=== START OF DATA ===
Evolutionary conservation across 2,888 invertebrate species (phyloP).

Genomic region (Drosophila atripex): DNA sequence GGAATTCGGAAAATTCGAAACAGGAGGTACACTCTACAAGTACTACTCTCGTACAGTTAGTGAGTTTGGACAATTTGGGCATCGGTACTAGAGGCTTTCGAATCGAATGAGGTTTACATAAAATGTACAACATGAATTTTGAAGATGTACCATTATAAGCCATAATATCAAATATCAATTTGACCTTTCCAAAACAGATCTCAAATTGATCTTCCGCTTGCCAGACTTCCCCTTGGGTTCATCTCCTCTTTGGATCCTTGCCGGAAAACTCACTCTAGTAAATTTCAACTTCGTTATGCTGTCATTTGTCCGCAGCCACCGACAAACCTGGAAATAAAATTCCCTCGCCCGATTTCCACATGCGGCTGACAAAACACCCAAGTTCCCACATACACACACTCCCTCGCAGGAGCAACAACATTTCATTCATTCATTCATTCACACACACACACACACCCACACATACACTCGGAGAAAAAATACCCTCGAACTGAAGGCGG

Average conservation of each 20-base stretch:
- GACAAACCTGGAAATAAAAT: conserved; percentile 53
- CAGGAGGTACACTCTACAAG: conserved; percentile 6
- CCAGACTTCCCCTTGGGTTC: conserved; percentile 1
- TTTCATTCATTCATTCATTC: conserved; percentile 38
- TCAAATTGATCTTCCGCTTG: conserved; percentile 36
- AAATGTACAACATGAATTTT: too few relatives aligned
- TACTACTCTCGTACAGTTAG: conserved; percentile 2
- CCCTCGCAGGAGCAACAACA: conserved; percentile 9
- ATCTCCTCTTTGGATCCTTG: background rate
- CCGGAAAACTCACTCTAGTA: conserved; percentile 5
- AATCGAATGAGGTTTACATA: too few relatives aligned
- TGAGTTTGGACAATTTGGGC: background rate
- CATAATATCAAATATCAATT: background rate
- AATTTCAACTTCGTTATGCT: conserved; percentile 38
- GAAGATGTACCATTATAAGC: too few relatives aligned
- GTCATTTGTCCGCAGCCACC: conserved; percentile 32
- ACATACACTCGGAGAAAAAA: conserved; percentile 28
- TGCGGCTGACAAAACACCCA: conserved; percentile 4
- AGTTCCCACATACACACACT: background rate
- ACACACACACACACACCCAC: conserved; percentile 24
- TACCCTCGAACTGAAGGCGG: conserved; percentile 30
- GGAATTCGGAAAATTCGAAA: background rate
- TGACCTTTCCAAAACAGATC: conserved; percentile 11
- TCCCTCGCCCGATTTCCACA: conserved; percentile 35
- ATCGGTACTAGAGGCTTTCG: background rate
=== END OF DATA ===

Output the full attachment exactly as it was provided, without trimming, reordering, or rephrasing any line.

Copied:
Evolutionary conservation across 2,888 invertebrate species (phyloP).

Genomic region (Drosophila atripex): DNA sequence GGAATTCGGAAAATTCGAAACAGGAGGTACACTCTACAAGTACTACTCTCGTACAGTTAGTGAGTTTGGACAATTTGGGCATCGGTACTAGAGGCTTTCGAATCGAATGAGGTTTACATAAAATGTACAACATGAATTTTGAAGATGTACCATTATAAGCCATAATATCAAATATCAATTTGACCTTTCCAAAACAGATCTCAAATTGATCTTCCGCTTGCCAGACTTCCCCTTGGGTTCATCTCCTCTTTGGATCCTTGCCGGAAAACTCACTCTAGTAAATTTCAACTTCGTTATGCTGTCATTTGTCCGCAGCCACCGACAAACCTGGAAATAAAATTCCCTCGCCCGATTTCCACATGCGGCTGACAAAACACCCAAGTTCCCACATACACACACTCCCTCGCAGGAGCAACAACATTTCATTCATTCATTCATTCACACACACACACACACCCACACATACACTCGGAGAAAAAATACCCTCGAACTGAAGGCGG

Average conservation of each 20-base stretch:
- GACAAACCTGGAAATAAAAT: conserved; percentile 53
- CAGGAGGTACACTCTACAAG: conserved; percentile 6
- CCAGACTTCCCCTTGGGTTC: conserved; percentile 1
- TTTCATTCATTCATTCATTC: conserved; percentile 38
- TCAAATTGATCTTCCGCTTG: conserved; percentile 36
- AAATGTACAACATGAATTTT: too few relatives aligned
- TACTACTCTCGTACAGTTAG: conserved; percentile 2
- CCCTCGCAGGAGCAACAACA: conserved; percentile 9
- ATCTCCTCTTTGGATCCTTG: background rate
- CCGGAAAACTCACTCTAGTA: conserved; percentile 5
- AATCGAATGAGGTTTACATA: too few relatives aligned
- TGAGTTTGGACAATTTGGGC: background rate
- CATAATATCAAATATCAATT: background rate
- AATTTCAACTTCGTTATGCT: conserved; percentile 38
- GAAGATGTACCATTATAAGC: too few relatives aligned
- GTCATTTGTCCGCAGCCACC: conserved; percentile 32
- ACATACACTCGGAGAAAAAA: conserved; percentile 28
- TGCGGCTGACAAAACACCCA: conserved; percentile 4
- AGTTCCCACATACACACACT: background rate
- ACACACACACACACACCCAC: conserved; percentile 24
- TACCCTCGAACTGAAGGCGG: conserved; percentile 30
- GGAATTCGGAAAATTCGAAA: background rate
- TGACCTTTCCAAAACAGATC: conserved; percentile 11
- TCCCTCGCCCGATTTCCACA: conserved; percentile 35
- ATCGGTACTAGAGGCTTTCG: background rate